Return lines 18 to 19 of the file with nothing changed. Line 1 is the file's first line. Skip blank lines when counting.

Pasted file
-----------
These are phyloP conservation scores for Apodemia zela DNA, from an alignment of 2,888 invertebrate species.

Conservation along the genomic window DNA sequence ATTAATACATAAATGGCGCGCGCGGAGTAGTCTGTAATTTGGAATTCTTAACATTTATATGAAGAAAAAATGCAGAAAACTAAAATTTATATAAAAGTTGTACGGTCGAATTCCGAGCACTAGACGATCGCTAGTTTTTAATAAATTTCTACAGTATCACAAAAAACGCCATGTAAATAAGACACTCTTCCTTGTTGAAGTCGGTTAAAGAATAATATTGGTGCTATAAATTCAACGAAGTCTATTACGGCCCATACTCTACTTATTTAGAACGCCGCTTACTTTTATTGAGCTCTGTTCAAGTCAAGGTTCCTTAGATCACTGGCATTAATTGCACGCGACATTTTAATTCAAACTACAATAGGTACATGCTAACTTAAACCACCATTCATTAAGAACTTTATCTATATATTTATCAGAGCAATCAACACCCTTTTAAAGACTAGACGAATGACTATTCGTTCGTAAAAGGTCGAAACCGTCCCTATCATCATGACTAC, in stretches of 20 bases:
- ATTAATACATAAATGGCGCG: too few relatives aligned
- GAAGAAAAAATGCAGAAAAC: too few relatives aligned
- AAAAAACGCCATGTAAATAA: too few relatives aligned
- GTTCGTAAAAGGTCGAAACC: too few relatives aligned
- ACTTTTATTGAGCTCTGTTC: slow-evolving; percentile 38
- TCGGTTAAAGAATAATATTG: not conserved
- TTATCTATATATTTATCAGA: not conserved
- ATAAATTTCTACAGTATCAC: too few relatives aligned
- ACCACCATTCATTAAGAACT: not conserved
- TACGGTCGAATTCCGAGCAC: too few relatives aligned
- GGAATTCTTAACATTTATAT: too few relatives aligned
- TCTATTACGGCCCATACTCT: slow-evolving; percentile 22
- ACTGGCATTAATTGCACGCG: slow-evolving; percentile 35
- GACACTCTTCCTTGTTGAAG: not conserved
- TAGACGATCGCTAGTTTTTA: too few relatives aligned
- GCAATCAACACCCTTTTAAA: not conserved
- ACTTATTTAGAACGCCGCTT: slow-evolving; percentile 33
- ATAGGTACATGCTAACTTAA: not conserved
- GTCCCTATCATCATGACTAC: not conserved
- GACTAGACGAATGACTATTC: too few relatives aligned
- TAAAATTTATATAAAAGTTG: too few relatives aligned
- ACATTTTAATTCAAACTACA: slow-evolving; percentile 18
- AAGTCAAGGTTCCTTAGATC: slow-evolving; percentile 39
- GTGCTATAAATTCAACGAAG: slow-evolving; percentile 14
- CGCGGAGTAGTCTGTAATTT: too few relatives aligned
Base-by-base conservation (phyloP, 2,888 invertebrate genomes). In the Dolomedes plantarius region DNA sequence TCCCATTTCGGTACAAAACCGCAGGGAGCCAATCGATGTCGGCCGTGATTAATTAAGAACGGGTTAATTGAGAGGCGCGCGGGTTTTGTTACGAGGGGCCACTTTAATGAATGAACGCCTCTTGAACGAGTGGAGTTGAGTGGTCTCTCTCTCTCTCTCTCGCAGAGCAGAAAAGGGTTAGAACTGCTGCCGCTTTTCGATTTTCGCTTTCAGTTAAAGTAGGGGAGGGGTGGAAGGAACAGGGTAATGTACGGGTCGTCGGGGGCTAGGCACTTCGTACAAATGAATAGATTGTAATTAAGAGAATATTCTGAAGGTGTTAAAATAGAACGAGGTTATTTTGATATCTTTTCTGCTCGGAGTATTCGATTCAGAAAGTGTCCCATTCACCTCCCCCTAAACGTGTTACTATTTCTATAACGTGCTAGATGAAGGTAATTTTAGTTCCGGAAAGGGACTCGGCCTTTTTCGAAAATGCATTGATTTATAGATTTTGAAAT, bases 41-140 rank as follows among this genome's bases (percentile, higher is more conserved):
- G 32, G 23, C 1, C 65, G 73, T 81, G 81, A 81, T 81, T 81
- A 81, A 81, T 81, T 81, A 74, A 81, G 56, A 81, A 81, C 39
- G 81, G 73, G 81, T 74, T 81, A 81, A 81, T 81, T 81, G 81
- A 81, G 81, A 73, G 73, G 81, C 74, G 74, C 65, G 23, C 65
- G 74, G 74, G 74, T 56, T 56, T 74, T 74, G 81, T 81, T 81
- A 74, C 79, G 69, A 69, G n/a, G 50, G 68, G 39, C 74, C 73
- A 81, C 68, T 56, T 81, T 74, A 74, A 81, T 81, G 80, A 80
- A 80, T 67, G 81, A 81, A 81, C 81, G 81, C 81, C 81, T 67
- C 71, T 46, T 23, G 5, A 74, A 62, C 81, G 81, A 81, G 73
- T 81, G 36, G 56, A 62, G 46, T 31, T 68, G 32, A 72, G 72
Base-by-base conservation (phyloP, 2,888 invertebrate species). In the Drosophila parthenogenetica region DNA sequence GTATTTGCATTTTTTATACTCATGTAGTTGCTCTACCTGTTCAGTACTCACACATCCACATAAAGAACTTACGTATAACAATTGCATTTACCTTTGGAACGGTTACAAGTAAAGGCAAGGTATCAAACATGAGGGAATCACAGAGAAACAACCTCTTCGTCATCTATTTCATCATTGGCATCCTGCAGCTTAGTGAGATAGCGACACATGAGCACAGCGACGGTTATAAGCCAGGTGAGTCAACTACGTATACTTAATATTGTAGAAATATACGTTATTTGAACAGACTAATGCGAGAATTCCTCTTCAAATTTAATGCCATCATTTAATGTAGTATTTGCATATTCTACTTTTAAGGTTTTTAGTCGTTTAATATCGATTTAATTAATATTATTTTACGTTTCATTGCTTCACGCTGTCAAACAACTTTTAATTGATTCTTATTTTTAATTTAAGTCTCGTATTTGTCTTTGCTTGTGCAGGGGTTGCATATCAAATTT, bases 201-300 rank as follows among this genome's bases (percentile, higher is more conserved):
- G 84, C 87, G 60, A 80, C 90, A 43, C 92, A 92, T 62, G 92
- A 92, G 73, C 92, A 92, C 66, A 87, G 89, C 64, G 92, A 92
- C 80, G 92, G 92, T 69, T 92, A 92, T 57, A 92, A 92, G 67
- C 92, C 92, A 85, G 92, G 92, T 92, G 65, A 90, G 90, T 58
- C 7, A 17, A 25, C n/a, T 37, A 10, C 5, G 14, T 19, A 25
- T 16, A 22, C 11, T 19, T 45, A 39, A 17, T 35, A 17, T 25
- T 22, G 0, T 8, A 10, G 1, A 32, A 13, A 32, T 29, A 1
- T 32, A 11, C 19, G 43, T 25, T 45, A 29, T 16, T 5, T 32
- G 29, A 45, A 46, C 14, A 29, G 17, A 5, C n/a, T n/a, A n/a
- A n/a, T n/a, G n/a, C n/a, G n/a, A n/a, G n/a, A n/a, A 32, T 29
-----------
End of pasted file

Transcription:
- GCAATCAACACCCTTTTAAA: not conserved
- ACTTATTTAGAACGCCGCTT: slow-evolving; percentile 33